"New sources such as Shale gas is impacting LNG demand. Markets such as US which were previously major consumers are likely to turn into exporters."

Gas presents huge opportunity and the existing infrastructure is not sufficient for the country's requirement for the gas. So, any additional capacity is always welcome.

IOC is one of our promoters and we have an MOU (Memorandum of Understanding) with them that as and when Ennore LNG project materialises, it will happen along with PLL. East coast needs to be examined very closely for a terminal, as it is required for balancing the grid gas availability in the country. It will also help serve new nearby markets.

Gujarat State Petroleum Corp. along with Adani Group is also looking forward to set up a five-million mt/year LNG terminal at Mundra in Gujarat. How big a move is this going to be for LNG business?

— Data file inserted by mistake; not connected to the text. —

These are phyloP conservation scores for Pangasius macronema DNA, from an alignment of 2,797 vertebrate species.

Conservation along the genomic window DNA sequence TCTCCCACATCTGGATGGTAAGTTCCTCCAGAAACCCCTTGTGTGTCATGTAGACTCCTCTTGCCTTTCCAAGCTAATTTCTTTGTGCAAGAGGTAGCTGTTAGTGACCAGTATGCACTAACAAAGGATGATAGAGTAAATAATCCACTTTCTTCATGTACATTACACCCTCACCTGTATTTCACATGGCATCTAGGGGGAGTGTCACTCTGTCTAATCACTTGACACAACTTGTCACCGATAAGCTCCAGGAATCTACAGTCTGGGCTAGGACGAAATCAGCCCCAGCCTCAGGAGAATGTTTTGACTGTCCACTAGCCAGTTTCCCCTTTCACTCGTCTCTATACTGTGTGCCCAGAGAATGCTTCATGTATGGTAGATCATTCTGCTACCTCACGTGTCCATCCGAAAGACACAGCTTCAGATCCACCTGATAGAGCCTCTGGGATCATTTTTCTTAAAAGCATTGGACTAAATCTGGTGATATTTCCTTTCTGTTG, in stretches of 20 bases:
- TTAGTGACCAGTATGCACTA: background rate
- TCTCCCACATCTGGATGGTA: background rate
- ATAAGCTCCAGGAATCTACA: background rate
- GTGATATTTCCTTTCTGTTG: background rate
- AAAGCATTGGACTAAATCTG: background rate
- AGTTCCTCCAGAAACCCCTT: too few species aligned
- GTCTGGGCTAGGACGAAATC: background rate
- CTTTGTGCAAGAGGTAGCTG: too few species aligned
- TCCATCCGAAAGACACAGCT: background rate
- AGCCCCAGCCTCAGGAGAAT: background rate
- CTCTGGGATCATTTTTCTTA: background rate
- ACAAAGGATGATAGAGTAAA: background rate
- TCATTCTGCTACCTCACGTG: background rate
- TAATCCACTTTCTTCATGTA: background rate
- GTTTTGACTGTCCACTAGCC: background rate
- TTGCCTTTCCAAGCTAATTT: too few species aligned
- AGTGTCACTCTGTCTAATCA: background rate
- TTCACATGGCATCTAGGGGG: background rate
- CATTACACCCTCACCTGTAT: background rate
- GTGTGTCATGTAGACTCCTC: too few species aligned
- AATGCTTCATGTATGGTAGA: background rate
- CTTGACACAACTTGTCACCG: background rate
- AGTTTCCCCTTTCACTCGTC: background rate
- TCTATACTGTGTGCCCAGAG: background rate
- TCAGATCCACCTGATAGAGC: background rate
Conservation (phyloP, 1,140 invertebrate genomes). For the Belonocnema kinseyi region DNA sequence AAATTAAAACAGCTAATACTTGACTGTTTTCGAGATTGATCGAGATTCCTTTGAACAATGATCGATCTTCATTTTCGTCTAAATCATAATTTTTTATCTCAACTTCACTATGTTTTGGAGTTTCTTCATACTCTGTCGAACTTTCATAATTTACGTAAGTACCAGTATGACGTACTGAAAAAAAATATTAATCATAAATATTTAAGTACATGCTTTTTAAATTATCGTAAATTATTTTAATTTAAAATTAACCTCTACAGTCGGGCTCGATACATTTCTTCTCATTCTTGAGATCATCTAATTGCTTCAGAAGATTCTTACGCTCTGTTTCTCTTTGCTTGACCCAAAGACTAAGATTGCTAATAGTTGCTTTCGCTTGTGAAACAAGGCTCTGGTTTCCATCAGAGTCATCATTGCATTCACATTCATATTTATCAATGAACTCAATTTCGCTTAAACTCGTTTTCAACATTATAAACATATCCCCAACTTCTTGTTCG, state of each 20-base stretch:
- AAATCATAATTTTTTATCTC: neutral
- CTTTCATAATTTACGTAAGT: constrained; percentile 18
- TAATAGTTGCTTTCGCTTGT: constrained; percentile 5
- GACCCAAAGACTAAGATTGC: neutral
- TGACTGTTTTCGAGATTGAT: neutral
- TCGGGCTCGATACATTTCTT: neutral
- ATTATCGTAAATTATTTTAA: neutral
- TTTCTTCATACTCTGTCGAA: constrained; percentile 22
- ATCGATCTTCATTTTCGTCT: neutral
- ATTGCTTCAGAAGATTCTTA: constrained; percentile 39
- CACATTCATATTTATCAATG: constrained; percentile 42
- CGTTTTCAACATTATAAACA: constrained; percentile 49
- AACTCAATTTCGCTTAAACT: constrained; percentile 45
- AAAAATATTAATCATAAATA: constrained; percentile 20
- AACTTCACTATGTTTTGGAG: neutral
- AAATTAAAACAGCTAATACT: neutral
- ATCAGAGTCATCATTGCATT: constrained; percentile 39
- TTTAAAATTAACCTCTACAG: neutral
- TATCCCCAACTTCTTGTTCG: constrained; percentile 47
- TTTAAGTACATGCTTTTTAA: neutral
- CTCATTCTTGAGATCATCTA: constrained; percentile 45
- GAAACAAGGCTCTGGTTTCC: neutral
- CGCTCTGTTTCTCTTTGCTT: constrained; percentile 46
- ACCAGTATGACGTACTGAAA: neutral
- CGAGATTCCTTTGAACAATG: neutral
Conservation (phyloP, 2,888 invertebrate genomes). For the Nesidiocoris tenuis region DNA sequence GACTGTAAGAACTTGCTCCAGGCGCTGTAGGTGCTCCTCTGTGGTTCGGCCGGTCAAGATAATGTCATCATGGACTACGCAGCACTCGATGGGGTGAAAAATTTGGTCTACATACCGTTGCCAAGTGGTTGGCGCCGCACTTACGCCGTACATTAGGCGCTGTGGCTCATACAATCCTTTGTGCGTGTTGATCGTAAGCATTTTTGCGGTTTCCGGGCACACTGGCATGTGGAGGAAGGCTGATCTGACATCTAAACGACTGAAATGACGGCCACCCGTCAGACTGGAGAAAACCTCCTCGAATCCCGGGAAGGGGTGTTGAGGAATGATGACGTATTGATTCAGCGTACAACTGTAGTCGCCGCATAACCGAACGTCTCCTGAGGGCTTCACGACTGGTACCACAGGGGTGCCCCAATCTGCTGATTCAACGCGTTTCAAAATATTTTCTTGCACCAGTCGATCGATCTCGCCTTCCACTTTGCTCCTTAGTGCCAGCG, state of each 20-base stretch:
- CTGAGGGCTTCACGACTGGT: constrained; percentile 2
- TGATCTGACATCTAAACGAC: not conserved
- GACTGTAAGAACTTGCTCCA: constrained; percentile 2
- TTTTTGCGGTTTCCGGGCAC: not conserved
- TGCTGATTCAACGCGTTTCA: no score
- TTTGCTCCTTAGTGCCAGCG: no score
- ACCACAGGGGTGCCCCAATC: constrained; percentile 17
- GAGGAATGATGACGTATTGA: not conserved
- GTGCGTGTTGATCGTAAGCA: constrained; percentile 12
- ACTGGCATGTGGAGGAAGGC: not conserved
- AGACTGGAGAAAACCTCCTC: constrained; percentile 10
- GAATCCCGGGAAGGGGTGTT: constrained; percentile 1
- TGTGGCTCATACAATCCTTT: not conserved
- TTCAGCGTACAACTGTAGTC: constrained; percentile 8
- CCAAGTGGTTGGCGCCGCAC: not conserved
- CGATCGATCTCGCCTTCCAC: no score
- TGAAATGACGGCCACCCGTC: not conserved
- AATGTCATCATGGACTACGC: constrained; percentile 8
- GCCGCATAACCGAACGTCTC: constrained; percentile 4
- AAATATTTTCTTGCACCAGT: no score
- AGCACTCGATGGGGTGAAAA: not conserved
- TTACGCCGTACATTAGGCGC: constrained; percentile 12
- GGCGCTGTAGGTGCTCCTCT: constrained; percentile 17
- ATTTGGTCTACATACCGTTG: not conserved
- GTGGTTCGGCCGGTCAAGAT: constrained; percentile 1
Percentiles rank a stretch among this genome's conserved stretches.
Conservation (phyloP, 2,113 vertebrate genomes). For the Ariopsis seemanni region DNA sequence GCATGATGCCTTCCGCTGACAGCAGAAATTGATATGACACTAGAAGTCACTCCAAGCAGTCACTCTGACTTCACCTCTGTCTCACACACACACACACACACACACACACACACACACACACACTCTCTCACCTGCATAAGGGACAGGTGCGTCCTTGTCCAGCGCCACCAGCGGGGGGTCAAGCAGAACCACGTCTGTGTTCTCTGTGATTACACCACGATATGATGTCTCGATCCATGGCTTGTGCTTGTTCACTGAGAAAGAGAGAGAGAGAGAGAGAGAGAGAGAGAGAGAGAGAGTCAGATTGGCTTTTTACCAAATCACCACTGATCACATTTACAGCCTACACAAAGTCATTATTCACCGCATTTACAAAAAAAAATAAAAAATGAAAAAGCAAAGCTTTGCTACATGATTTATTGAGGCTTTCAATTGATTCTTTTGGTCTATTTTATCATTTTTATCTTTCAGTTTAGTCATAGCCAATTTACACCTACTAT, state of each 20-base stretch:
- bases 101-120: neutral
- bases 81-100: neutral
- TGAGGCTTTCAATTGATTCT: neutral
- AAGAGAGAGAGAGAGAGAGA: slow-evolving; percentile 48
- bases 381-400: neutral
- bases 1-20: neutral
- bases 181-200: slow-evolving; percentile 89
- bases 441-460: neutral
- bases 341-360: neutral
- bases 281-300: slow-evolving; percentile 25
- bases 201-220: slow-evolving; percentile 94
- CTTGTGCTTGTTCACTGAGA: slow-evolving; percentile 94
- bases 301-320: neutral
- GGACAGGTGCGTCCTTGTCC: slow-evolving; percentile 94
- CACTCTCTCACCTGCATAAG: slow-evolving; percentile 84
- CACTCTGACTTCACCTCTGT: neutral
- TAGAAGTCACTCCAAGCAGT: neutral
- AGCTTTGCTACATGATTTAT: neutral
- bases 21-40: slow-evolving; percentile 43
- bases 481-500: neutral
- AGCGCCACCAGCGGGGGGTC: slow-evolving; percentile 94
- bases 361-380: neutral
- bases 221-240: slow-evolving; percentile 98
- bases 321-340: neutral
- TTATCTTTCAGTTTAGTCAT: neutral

They have been talking about the project for quite some time. They were talking about a joint venture with the Government of Gujarat. I am not sure what finally has been agreed to. Country needs much larger quantities of gas and if Mundra LNG terminal comes up, it will only add to the existing capacity and meet some of the gas requirement.
How have the dynamics of LNG business changed since Petronet's entry in 2004?

Each period brings its own set of opportunities. In past eight years, the demand for gas has almost doubled and the nature of gas business has changed dramatically. More and more gas is now available in the long-term and short-term. Floating cargoes like crude oil are now available, which one can buy. Large numbers of re-gasification terminals have been set-up and huge liquefaction facilities have come up.

"One of the essentials is to have a comprehensive pipeline network that would include trunk, major and spur pipelines."

New sources such as Shale gas is impacting LNG demand. Markets such as US which were previously major consumers are likely to turn into exporters. The market currently is dynamic but volatile. In such an environment, we need to really take a consulted view to decide about long term procurement of LNG.

What are the critical factors for the growth of LNG?